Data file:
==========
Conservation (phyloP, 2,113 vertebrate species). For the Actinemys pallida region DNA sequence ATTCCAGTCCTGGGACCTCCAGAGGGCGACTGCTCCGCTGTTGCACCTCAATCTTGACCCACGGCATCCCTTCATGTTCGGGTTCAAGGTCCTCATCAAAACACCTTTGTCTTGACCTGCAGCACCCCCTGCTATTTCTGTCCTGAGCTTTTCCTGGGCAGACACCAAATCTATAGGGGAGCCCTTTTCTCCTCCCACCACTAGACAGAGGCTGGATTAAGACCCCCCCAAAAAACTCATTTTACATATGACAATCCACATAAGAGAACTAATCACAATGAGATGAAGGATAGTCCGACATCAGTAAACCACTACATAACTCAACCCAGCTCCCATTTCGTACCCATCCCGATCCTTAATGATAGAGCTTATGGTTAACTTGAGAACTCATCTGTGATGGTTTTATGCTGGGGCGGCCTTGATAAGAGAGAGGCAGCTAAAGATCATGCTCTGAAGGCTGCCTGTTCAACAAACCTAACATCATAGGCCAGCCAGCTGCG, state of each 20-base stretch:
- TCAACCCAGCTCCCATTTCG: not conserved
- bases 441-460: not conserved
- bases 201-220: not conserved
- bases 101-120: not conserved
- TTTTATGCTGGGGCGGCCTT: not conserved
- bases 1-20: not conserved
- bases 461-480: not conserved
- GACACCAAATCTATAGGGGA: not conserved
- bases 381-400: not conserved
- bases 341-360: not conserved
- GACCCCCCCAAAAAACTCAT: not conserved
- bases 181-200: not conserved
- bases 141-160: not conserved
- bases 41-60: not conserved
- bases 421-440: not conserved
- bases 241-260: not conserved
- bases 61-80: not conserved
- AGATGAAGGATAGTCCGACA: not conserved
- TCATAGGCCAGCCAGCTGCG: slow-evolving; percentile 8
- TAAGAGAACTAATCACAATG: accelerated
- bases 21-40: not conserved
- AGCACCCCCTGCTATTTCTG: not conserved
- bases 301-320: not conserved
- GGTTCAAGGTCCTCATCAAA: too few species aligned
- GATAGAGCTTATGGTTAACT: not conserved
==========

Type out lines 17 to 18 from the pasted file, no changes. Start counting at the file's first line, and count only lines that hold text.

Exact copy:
- bases 241-260: not conserved
- bases 61-80: not conserved